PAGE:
Yamaha’s Star Division forges art-deco styling into contemporary V-twin muscle to build a true Orient Express.
By Bill Heald

When you’re a big, burly V-twin cruiser, you are obligated to be a stylish steed; if not, you’ll just get lost in a sea of look-alikes. This is true regardless of brand, and Star Motorcycles knows that when you have a machine that is overwhelmingly defined by its chrome and contours, you’d better make a bold statement if you want to get noticed.

The Star Roadliner has accomplished this feat, and in the proud Yamaha tradition, this larger-than life steam train is wonderfully functional as well. The Midnight edition (in raven black, of course) is the ultimate expression of this artistic bike, and as good as it looks, the beauty is certainly not skin-deep. The bold design and excellent detail work (that really does look like the finest in industrial art from the twenties and thirties) house a really powerful, rewarding ride that is surprisingly agile, considering its 750-pound bulk.


Engine type Air-cooled,
48-degree V-twin
Bore x stroke 100 mm x 118 mm
Displacement 1,854 cc
Fuel systemTwin-bore
electronic fuel injection
Ignition Transistor Controlled
Transmission Five speed
Front suspension 46-mm
telescopic forks
Rear suspension Single shock,
preload adjustable
Front brakes Dual 298-mm
Rear brake Single 320-mm
Front tire 130/70-18
Rear tire 190/60-17
Fuel tank 4.5 gallons capacity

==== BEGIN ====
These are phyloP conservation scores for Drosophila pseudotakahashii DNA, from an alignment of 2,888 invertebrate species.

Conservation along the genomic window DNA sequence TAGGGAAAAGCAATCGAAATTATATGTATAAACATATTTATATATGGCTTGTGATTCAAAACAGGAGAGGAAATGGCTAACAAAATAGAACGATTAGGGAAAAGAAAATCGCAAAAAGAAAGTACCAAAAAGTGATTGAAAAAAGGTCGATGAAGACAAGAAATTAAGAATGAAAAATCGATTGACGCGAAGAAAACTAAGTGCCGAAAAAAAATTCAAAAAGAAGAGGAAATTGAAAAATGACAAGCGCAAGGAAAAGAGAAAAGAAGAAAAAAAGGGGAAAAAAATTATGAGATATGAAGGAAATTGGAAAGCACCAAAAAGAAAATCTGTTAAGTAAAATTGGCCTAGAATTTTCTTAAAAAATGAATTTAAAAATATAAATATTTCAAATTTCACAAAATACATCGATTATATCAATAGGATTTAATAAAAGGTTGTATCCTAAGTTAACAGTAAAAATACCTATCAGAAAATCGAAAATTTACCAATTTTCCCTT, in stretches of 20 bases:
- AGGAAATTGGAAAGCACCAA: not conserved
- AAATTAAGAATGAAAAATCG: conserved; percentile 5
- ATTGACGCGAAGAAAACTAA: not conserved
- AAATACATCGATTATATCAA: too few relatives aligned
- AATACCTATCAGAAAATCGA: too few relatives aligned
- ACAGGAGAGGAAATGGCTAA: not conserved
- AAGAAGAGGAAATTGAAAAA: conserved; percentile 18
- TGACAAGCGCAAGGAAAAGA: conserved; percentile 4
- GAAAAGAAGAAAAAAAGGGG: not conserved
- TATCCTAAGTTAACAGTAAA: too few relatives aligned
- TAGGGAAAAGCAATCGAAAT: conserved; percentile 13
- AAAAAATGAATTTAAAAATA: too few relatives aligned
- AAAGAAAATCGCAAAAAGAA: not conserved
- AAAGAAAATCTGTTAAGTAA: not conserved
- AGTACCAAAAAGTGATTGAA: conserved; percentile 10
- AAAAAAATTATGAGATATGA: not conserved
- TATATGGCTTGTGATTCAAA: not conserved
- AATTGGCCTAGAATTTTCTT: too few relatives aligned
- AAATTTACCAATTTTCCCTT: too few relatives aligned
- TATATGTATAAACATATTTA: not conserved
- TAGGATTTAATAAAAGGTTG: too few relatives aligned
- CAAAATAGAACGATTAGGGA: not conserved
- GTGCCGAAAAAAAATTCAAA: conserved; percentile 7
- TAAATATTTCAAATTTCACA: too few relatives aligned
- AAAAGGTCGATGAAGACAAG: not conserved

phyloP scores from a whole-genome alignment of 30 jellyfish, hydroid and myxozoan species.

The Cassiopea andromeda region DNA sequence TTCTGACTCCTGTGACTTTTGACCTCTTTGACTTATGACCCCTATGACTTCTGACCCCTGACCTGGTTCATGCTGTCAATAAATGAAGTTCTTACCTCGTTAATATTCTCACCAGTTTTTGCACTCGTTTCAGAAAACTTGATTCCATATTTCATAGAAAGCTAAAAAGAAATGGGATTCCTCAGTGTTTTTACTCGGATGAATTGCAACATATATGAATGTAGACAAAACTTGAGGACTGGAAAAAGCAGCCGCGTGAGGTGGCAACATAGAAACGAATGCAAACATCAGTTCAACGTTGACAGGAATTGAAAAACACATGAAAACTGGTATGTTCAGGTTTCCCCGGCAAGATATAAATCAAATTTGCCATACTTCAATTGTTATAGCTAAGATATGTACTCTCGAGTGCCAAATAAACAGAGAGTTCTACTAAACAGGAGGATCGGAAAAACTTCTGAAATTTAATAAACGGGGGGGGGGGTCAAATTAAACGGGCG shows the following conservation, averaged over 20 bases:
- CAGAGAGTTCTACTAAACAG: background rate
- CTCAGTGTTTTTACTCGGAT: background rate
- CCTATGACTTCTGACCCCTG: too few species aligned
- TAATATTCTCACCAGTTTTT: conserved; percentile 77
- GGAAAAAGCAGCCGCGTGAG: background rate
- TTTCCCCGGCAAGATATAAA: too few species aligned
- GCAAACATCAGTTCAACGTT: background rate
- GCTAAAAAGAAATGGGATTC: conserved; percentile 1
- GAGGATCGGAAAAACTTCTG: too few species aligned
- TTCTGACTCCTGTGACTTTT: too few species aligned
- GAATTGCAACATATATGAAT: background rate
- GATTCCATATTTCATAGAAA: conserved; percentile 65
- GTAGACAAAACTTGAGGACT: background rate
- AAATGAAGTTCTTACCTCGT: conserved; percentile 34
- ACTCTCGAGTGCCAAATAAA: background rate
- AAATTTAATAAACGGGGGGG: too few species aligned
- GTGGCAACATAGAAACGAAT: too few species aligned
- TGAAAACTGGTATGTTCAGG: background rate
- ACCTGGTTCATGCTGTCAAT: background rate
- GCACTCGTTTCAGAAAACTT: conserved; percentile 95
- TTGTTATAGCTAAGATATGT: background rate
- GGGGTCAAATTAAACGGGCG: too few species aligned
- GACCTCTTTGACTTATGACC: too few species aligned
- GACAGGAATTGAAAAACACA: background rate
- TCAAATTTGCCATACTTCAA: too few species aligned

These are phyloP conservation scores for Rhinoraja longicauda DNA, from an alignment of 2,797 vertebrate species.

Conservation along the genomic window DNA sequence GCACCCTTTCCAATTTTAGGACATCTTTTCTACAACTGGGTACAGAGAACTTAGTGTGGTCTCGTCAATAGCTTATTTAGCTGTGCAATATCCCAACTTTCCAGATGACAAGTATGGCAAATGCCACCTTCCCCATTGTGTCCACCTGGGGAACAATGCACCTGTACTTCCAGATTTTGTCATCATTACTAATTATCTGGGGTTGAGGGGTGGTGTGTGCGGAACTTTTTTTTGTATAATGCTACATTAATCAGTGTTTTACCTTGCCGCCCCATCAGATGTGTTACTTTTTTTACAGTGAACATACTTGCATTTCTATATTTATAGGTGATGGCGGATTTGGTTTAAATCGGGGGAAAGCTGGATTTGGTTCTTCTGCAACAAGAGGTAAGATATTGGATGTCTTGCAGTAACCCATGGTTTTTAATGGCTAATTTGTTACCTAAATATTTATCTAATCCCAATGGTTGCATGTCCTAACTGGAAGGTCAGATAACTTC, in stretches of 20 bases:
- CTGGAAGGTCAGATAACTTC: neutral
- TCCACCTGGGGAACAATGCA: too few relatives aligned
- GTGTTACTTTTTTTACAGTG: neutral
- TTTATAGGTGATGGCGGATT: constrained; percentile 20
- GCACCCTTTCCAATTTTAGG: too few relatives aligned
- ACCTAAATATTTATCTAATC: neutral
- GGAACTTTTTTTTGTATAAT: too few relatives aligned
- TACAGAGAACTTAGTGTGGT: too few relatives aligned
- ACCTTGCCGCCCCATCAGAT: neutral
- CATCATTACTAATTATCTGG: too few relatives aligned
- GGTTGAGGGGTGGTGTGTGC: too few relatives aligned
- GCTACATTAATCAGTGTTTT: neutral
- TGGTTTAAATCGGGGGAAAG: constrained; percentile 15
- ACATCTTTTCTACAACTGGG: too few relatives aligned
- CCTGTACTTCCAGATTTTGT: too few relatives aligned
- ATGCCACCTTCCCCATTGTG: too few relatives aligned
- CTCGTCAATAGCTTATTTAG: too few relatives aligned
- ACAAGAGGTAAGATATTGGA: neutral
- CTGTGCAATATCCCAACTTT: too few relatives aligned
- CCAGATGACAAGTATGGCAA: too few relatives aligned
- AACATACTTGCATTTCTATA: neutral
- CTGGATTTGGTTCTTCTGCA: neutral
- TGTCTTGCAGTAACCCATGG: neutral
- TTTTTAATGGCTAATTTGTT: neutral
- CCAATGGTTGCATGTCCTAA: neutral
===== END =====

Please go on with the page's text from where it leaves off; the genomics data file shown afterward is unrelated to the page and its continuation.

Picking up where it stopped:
Wheelbase 67.5 inches
Seat height 27.8 inches
Dry weight 749 pounds
MSRP $14,090

The secret to the Roadliner’s success lies deep within the engineering of its huge 1,834-cc, aircooled V-twin and the chassis that surrounds it. The dark, polished cylinders have acres of meticulously machined cooling fins that give the big mill the aura of a classic steam boiler. The exhaust note perfectly suits the personality of the machine with a low, rumbling growl that has an addictive cadence thanks to a computer-controlled twin-bore fuel injection system (which also provides silky-smooth throttle response). As if this engine doesn’t already have enough grunt, an Exhaust Ultimate Power valve boosts torque further in the 2,500 to 3,500 rpm range for instant response, especially when passing on steep hills. Not only does the Roadliner Midnight look like a sleek locomotive from 70 years ago, it pulls like one, too.

Unlike other big heavyweight cruisers, the Roadliner ditches the traditional steel-tube frame for an unusually stiff aluminum unit. Also departing from typical cruiser design is the weight distribution, because with roughly 50 percent of the weight on the front tire, it’s much closer to sport-bike territory. When you top this off with excellent suspension components, you get a really sweet-handling ride that steers much quicker than its vast 67.5-inch wheelbase should allow. Wide, flat bars give you plenty of leverage to change direction quickly, and, as a result, the bike’s size disappears as you whip through traffic. Strong, progressive brakes bring things to a halt in short order (much quicker than an actual locomotive, fortunately). The optional quick-release passenger backrest we sampled makes for a comfortable perch for your favorite riding companion, too, which is great—a stimulating cruising experience like this absolutely must be shared.

If you buy a motorcycle on looks alone, the Roadliner Midnight’s awesome retro appearance might just light your candle. But if you want a motorcycle that really does ride as well as it looks, this truly is a mount that merits serious consideration.

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  • Charles Rinko

    I have been a fan of Harley Davidson for pretty much all of my adult life but I gotta tell ya, the Yamaha Stars do get my attention when I see one going down the road.


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